The Last Furlong

Comments on the race of life.


Sunday Lunch

Sunday lunch is poking around amongst the rocks and plants under the bird feeders.

At last the birds are coming back to our garden. Mr Furlong and I have worked hard recently to add¬†flutter cover for birds since we¬† stupidly cut it all down in an attempt to make our garden ‘neat’.

It was so neat, any self respecting birds avoided it and settled in other people’s gardens instead. In a month or so, the creepers will be up covering the new arch and the wire fence,  now exposed, will fill with Clematis, Jasmin and Ornamental Hopps.

Bird paradise.

But this morning Sunday Lunch is here.

There is Sunday Lunch A and Sunday Lunch B. They are a couple. Sunday Lunch A, is HUGE! He would make a delicious meal for two.

Perfect for our Sunday Lunch.

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Rising sun, August moon

I’m not sure how on earth the two bird feeders in our garden got their names. It was possibly because they look slightly oriental. Like little Pagodas.

Mr Furlong made them.

We call them ‘the Teahouses’ of the Rising Sun and the August Moon. We can notify each other by yelling “Look in the August Moon!” or ” There’s a mouse in the Rising Sun!”. They are very specially designed by a genius.

Mr Furlong is the genius. They have roofs we can open to fill the food trays on the floor within. The roofs are supported by a collonade of dowels spaced apart in the exact dimensions for tiny birds to get through, and keep large birds out. The Rising Sun is attached under the normal bird feeder, whilst the August Moon has three legs and stands amongst our plants.

I watch The Teahouses from my bedroom window and Mr Furlong can see them from the kitchen where he potters about. Mr Furlong is a kitchen creature. He has one of his computers in there and produces the food we eat here in this ‘house’. The birds are most active in the mornings. And the Woodmice come to feed too.

Having the Teahouses has stopped the Wood Pigeons chowing all the small bird’s food, and the rooves on them protect them from the view of overflying seagulls and raptors. And protect the food and the birds from the rain. Blackbirds often feed underneath them, picking up the bits. Blackbirds are a little too large to get in. And there is no ledge provided for the bigger birds to stand on if they attempt to stick their heads through the collonades which they do.

After the baby robins left the nest, they were in and out of the Teahouses all day. We haven’t seen them there for a while. Maybe they have found a better chef! But, Rising Sun and August Moon are the most popular eating establishments in our garden.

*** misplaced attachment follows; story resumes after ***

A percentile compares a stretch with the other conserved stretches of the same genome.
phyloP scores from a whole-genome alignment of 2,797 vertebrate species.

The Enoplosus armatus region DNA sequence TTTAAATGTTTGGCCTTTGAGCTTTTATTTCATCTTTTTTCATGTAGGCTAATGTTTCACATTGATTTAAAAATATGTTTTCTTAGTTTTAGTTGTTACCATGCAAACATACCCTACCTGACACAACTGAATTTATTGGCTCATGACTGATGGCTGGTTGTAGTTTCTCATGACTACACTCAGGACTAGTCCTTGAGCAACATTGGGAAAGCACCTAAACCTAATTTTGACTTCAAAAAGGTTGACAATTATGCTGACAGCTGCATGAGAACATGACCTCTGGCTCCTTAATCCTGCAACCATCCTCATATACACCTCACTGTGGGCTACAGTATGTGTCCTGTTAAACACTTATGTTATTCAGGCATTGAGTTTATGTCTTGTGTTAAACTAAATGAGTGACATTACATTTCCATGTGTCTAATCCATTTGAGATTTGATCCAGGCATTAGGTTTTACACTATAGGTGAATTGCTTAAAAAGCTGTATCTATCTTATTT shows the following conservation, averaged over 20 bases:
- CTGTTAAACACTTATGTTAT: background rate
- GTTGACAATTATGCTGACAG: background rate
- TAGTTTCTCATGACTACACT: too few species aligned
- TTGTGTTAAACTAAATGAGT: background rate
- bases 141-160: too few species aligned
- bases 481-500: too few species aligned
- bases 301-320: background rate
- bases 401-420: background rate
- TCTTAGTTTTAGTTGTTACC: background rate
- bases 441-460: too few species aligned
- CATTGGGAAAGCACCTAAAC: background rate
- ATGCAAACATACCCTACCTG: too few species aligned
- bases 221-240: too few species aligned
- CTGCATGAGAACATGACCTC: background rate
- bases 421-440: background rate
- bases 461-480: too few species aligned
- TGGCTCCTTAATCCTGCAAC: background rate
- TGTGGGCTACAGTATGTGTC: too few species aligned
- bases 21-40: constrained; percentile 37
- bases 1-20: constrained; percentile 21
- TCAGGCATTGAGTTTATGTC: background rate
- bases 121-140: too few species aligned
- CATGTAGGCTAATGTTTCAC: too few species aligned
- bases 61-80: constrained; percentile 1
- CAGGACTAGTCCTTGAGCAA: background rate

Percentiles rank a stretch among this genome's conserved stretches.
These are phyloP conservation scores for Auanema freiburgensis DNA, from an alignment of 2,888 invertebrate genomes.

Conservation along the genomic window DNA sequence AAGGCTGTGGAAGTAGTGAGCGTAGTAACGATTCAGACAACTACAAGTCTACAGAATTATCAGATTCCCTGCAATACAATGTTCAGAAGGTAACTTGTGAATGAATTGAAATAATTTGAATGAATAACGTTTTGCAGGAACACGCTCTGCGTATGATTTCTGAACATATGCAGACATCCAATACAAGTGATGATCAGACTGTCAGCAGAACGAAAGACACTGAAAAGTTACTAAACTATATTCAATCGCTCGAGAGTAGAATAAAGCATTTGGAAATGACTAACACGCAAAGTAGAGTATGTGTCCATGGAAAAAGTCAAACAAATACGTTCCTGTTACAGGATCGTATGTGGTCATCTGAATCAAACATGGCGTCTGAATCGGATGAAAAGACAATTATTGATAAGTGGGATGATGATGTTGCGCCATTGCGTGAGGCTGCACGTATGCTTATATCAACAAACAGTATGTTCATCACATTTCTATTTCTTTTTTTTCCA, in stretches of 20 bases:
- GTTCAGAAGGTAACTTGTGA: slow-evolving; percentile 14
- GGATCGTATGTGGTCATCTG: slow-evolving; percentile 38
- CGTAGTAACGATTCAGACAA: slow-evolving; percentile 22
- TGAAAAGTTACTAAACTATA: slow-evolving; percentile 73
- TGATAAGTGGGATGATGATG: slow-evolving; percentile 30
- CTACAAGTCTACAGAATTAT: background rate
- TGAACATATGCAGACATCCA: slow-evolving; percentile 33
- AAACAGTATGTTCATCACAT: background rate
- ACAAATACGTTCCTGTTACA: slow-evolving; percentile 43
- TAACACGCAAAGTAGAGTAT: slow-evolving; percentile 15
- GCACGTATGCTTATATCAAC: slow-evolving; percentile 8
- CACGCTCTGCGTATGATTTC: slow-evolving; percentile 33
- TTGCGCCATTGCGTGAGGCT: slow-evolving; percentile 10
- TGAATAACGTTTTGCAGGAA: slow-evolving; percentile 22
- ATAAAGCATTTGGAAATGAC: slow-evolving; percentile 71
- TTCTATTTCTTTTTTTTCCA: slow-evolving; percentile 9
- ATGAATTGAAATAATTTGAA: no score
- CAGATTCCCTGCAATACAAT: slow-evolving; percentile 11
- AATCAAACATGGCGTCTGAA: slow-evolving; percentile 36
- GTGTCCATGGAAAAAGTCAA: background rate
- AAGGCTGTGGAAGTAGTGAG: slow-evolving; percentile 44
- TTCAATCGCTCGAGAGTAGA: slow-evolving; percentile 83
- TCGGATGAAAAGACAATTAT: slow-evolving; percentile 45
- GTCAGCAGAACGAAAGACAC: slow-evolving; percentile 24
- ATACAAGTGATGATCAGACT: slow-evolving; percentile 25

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Meet the Dad(s) – Robin expert required here please.

Our Robin nest story is now complex.

The thlot plickens!

In the beginning there was a dark Robin and a light Robin and small light Robin hanging about. I thought it might be a young Robin hanging about from a previous nesting.

BOTH the dark Robin and the larger light Robin sat on the eggs. I saw it with my own eyes. I looked it up on the Internet where I found that male Robins “have occasionally been seen to sit on the eggs”. Then the eggs hatched.

I thought the dark Robin had disappeared. She is darker, charcoal even, and has the orange mask around her eyes and a dark widows’peak, whereas the male does not (see pics)

Once a day, I put live worms in the now Blackbirdproof feeder that we invented.

But now something odd is happening. Daddy is feeding his babies. It looks as if he is sitting on them too sometimes. Is that possible?

But, the smaller light coloured Robin, that I thought was a hanger-on, is picking up mouthfuls of worms and flying off into the bushes as if HE is feeding babies too. Is that possible? Two nests in the same garden?

And, as I said I thought the dark Robin had disappeared. Mr Furlong suggested she was out “pulling”…..? But I don’t know. The large photo below is the Robin sitting on the babies today. Is that Dad? No, I think that’s Mom!

Light Dad, Dark Mom, Hatched babies, Hungry baby!


The fat ball visitors

Shssssss! Don’t tell the dog.

On the premise that if you build it, they will come, and we want bird visitors to really like our garden and nest here in the Spring, we have put out bird seed and fat balls.

We have had visitors! But we haven’t seen them.